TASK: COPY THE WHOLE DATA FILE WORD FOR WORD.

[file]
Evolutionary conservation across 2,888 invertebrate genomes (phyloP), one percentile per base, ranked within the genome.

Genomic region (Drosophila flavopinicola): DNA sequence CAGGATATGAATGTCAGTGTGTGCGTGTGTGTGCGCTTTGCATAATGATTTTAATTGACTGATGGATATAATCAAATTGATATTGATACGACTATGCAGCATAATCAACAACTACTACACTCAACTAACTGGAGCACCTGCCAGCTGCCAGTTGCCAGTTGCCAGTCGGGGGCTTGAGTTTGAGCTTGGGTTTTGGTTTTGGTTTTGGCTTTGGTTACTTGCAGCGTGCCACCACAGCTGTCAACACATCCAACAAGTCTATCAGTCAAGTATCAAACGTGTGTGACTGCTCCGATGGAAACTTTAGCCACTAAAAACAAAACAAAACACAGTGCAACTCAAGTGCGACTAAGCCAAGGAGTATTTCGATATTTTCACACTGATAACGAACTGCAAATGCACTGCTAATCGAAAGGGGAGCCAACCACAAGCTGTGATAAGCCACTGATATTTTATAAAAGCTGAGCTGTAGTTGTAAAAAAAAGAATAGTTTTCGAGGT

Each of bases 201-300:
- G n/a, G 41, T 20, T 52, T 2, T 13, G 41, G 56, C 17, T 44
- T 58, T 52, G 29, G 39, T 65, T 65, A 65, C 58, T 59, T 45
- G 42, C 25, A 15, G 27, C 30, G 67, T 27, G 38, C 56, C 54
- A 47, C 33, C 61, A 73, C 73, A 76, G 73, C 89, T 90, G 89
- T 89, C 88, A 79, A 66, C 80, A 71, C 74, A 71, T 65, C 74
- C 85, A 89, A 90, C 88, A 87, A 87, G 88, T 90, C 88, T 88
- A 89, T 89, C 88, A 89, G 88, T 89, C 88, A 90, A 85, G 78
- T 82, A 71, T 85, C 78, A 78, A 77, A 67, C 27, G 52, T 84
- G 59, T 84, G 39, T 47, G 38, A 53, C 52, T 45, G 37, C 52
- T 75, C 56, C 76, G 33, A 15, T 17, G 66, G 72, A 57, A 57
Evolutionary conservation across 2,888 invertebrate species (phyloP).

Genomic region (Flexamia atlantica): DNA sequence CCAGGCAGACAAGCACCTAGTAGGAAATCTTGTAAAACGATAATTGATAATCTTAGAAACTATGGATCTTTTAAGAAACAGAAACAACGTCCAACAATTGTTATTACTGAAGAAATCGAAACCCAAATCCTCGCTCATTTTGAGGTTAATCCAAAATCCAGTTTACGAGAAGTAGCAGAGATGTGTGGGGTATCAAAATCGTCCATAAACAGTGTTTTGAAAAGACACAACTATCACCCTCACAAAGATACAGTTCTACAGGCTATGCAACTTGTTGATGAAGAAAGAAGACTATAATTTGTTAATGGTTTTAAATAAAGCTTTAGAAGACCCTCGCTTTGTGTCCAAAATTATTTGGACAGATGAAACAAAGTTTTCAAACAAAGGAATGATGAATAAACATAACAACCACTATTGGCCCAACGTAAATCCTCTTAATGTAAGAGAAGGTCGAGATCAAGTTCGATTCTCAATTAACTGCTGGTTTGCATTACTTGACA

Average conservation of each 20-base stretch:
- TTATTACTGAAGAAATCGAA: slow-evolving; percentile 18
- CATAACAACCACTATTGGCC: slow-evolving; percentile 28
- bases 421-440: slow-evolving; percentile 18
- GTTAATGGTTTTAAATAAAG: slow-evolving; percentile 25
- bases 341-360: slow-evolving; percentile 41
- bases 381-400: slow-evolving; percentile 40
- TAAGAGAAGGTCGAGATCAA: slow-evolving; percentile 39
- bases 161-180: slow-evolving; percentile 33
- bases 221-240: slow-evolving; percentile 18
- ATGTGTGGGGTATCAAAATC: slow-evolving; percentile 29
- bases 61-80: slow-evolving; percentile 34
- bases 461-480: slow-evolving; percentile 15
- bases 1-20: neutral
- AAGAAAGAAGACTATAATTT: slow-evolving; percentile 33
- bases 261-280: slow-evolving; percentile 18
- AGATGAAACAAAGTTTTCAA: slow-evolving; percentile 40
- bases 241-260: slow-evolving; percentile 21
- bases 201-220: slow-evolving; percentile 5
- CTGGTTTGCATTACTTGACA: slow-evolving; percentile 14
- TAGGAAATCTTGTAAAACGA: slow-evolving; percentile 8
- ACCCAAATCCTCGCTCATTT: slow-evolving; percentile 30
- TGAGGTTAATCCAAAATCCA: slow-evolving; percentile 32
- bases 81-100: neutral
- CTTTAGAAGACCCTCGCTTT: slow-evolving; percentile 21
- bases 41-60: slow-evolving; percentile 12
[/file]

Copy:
Evolutionary conservation across 2,888 invertebrate genomes (phyloP), one percentile per base, ranked within the genome.

Genomic region (Drosophila flavopinicola): DNA sequence CAGGATATGAATGTCAGTGTGTGCGTGTGTGTGCGCTTTGCATAATGATTTTAATTGACTGATGGATATAATCAAATTGATATTGATACGACTATGCAGCATAATCAACAACTACTACACTCAACTAACTGGAGCACCTGCCAGCTGCCAGTTGCCAGTTGCCAGTCGGGGGCTTGAGTTTGAGCTTGGGTTTTGGTTTTGGTTTTGGCTTTGGTTACTTGCAGCGTGCCACCACAGCTGTCAACACATCCAACAAGTCTATCAGTCAAGTATCAAACGTGTGTGACTGCTCCGATGGAAACTTTAGCCACTAAAAACAAAACAAAACACAGTGCAACTCAAGTGCGACTAAGCCAAGGAGTATTTCGATATTTTCACACTGATAACGAACTGCAAATGCACTGCTAATCGAAAGGGGAGCCAACCACAAGCTGTGATAAGCCACTGATATTTTATAAAAGCTGAGCTGTAGTTGTAAAAAAAAGAATAGTTTTCGAGGT

Each of bases 201-300:
- G n/a, G 41, T 20, T 52, T 2, T 13, G 41, G 56, C 17, T 44
- T 58, T 52, G 29, G 39, T 65, T 65, A 65, C 58, T 59, T 45
- G 42, C 25, A 15, G 27, C 30, G 67, T 27, G 38, C 56, C 54
- A 47, C 33, C 61, A 73, C 73, A 76, G 73, C 89, T 90, G 89
- T 89, C 88, A 79, A 66, C 80, A 71, C 74, A 71, T 65, C 74
- C 85, A 89, A 90, C 88, A 87, A 87, G 88, T 90, C 88, T 88
- A 89, T 89, C 88, A 89, G 88, T 89, C 88, A 90, A 85, G 78
- T 82, A 71, T 85, C 78, A 78, A 77, A 67, C 27, G 52, T 84
- G 59, T 84, G 39, T 47, G 38, A 53, C 52, T 45, G 37, C 52
- T 75, C 56, C 76, G 33, A 15, T 17, G 66, G 72, A 57, A 57
Evolutionary conservation across 2,888 invertebrate species (phyloP).

Genomic region (Flexamia atlantica): DNA sequence CCAGGCAGACAAGCACCTAGTAGGAAATCTTGTAAAACGATAATTGATAATCTTAGAAACTATGGATCTTTTAAGAAACAGAAACAACGTCCAACAATTGTTATTACTGAAGAAATCGAAACCCAAATCCTCGCTCATTTTGAGGTTAATCCAAAATCCAGTTTACGAGAAGTAGCAGAGATGTGTGGGGTATCAAAATCGTCCATAAACAGTGTTTTGAAAAGACACAACTATCACCCTCACAAAGATACAGTTCTACAGGCTATGCAACTTGTTGATGAAGAAAGAAGACTATAATTTGTTAATGGTTTTAAATAAAGCTTTAGAAGACCCTCGCTTTGTGTCCAAAATTATTTGGACAGATGAAACAAAGTTTTCAAACAAAGGAATGATGAATAAACATAACAACCACTATTGGCCCAACGTAAATCCTCTTAATGTAAGAGAAGGTCGAGATCAAGTTCGATTCTCAATTAACTGCTGGTTTGCATTACTTGACA

Average conservation of each 20-base stretch:
- TTATTACTGAAGAAATCGAA: slow-evolving; percentile 18
- CATAACAACCACTATTGGCC: slow-evolving; percentile 28
- bases 421-440: slow-evolving; percentile 18
- GTTAATGGTTTTAAATAAAG: slow-evolving; percentile 25
- bases 341-360: slow-evolving; percentile 41
- bases 381-400: slow-evolving; percentile 40
- TAAGAGAAGGTCGAGATCAA: slow-evolving; percentile 39
- bases 161-180: slow-evolving; percentile 33
- bases 221-240: slow-evolving; percentile 18
- ATGTGTGGGGTATCAAAATC: slow-evolving; percentile 29
- bases 61-80: slow-evolving; percentile 34
- bases 461-480: slow-evolving; percentile 15
- bases 1-20: neutral
- AAGAAAGAAGACTATAATTT: slow-evolving; percentile 33
- bases 261-280: slow-evolving; percentile 18
- AGATGAAACAAAGTTTTCAA: slow-evolving; percentile 40
- bases 241-260: slow-evolving; percentile 21
- bases 201-220: slow-evolving; percentile 5
- CTGGTTTGCATTACTTGACA: slow-evolving; percentile 14
- TAGGAAATCTTGTAAAACGA: slow-evolving; percentile 8
- ACCCAAATCCTCGCTCATTT: slow-evolving; percentile 30
- TGAGGTTAATCCAAAATCCA: slow-evolving; percentile 32
- bases 81-100: neutral
- CTTTAGAAGACCCTCGCTTT: slow-evolving; percentile 21
- bases 41-60: slow-evolving; percentile 12